I bet every one of you have had experiences when you wanted something, but you couldn’t get it because your family didn’t have the money for it or perhaps you only used to get a certain thing once in a very rare while.

This ultimately led you to believe that certain things are only reserved for rich people and if you were to eventually get it, you would feel high class for having it.

Maybe it never was posh in the first place. Regardless, people spent their childhood thinking that. One day, author and teacher Eve Dunbar posted a tweet asking people what were some things that they thought was the height of class when they were children. And people responded with these very memories.

Bored Panda invites you to take a look at what things the people of Twitter grew up believing was high class. Vote on the ones you’ve enjoyed the most or the ones that struck a nostalgic chord with you. And hey, while you’re at it, why not leave a comment in the comments section below?

More info: twitter.com

#1

Twitter-Question-High-Class-Products-Childhood

EgilsRobs Report

Elaine Mattingly
Community Member
1 month ago

I'm so thankful your dream came true.

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#2

Twitter-Question-High-Class-Products-Childhood

swilliamson1951 Report

Thinairgal
Community Member
1 month ago

Oh, for sure the Crayolas. And a real, brand new coloring book!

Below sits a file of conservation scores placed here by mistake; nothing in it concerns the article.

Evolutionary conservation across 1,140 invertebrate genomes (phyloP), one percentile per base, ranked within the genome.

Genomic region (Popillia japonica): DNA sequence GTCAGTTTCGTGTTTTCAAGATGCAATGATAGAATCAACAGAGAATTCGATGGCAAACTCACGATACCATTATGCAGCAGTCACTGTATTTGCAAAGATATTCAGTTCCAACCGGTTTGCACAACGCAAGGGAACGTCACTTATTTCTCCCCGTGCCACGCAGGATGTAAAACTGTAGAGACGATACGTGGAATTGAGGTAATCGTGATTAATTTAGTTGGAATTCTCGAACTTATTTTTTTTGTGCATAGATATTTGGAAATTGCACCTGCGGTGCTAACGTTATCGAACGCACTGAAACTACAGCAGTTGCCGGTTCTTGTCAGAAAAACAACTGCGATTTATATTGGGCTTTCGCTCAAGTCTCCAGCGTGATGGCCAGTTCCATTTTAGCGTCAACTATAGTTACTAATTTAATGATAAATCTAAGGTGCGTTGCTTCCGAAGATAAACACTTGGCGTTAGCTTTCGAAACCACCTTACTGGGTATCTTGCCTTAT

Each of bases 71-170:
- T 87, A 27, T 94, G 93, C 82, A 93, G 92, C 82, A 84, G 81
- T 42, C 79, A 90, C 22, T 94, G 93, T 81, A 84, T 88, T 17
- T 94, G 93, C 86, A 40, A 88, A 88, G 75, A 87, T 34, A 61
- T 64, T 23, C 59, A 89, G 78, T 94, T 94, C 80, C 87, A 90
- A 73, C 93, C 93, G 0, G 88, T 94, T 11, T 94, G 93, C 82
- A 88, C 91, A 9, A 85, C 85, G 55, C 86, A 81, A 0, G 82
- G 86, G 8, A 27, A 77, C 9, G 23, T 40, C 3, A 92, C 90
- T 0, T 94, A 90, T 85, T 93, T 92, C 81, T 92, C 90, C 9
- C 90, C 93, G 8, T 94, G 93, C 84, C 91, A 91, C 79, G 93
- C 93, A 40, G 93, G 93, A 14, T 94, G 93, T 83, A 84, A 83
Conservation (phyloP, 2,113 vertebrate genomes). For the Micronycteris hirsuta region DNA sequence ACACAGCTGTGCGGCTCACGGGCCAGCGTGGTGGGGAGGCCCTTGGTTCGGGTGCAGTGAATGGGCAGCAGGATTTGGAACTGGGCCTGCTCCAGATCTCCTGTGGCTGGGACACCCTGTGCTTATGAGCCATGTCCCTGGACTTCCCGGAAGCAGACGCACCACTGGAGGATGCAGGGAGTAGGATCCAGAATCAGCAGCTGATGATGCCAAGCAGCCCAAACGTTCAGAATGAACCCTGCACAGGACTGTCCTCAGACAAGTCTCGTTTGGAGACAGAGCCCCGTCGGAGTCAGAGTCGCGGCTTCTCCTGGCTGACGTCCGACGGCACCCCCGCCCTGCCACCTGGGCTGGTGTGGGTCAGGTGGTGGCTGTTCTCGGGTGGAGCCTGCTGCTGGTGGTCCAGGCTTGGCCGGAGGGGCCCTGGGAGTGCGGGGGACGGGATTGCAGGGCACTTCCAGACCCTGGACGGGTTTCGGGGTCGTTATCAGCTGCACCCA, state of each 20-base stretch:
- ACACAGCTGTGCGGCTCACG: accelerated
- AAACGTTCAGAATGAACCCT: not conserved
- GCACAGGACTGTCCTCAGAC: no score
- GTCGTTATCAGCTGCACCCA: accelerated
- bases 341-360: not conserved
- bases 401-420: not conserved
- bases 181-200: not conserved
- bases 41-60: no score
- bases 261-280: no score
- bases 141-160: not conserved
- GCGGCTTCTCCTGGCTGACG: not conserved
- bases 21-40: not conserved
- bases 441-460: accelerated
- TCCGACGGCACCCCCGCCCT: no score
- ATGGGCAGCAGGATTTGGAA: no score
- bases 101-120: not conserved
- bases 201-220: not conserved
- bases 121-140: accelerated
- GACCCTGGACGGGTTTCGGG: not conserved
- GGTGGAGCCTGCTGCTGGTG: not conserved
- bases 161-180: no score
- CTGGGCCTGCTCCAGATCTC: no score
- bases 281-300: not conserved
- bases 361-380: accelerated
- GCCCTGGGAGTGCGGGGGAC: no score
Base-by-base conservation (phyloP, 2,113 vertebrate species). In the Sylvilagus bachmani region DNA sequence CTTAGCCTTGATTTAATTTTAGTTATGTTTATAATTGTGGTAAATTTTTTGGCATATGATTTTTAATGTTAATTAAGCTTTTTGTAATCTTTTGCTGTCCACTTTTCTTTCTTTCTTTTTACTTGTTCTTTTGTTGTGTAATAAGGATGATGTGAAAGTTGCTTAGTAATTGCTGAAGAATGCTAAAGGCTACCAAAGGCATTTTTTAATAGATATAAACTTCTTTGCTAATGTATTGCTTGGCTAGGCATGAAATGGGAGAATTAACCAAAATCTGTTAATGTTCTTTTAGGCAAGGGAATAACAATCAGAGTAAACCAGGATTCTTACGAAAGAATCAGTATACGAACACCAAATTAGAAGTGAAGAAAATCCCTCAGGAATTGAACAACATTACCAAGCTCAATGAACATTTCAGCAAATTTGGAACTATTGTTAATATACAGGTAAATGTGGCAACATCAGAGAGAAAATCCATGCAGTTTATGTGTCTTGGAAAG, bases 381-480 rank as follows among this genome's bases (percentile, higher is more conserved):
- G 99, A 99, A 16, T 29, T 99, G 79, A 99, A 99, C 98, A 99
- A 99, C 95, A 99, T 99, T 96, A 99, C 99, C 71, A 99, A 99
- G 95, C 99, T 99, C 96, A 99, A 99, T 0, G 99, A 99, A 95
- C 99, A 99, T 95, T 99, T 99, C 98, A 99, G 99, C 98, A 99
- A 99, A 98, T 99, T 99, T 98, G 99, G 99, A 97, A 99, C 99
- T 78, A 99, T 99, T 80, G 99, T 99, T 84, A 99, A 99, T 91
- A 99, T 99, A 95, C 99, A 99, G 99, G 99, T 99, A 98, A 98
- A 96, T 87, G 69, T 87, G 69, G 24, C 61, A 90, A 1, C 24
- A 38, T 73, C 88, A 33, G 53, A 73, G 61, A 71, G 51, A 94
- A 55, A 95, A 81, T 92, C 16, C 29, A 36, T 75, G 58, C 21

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#3

Twitter-Question-High-Class-Products-Childhood

CanadianReports Report

BeckyC
Community Member
1 month ago

Sorry for your loss.

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#4

Twitter-Question-High-Class-Products-Childhood

missusbarney Report

Shelp
Community Member
1 month ago

Reading this made me sad, thinking that such a normal thing (for me) can be the sign of an inaccessible dream life for some children.

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#5

Twitter-Question-High-Class-Products-Childhood

MimZWay Report

Norma
Community Member
1 month ago

Still the same!

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#6

Twitter-Question-High-Class-Products-Childhood

CherryBile26 Report

Leo Domitrix
Community Member
1 month ago

I feel wealthy b/c I have a second bathroom.

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#7

Twitter-Question-High-Class-Products-Childhood

ELAdepartmentAR Report

Troux
Community Member
1 month ago

100% the same. Started earning money at 12 to get my first set of keys to a rusty jalopy, and I will never let go of the meaning of 'VALUE,' which a brand new car does not have. When something is worth 25% less almost immediately, it's clear that a lot of the price is just in being 'brand new'. Meanwhile, a standard car model will undergo 'major' changes only about every ~15 years. Waste of resources...I'll never be rich enough to justify throwing money out like that.

OogieBoogie
Community Member
1 month ago

Clique ?

sh
Community Member
1 month ago

Good call, never buy a brand new car! I bought one and regretted it every second. If you're going to keep the car for 15 or so years, maybe it can be justified, but better off buying one a couple years old; let someone else take that hit on depreciation.

Monty Glue
Community Member
1 month ago

I never had a new vehicle until I was 44 years old. I treated my pickup truck like it was solid gold. Now, 19 years later my truck runs great because I took such care with it. It has 129,000 miles (207605 km) and the air conditioner still blows ice cold. Change your oil on schedule, drive reasonably, and a new vehicle can be worth the investment.

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Buhhhhhh
Community Member
1 month ago

Clique not click.

Marcellus the Third
Community Member
1 month ago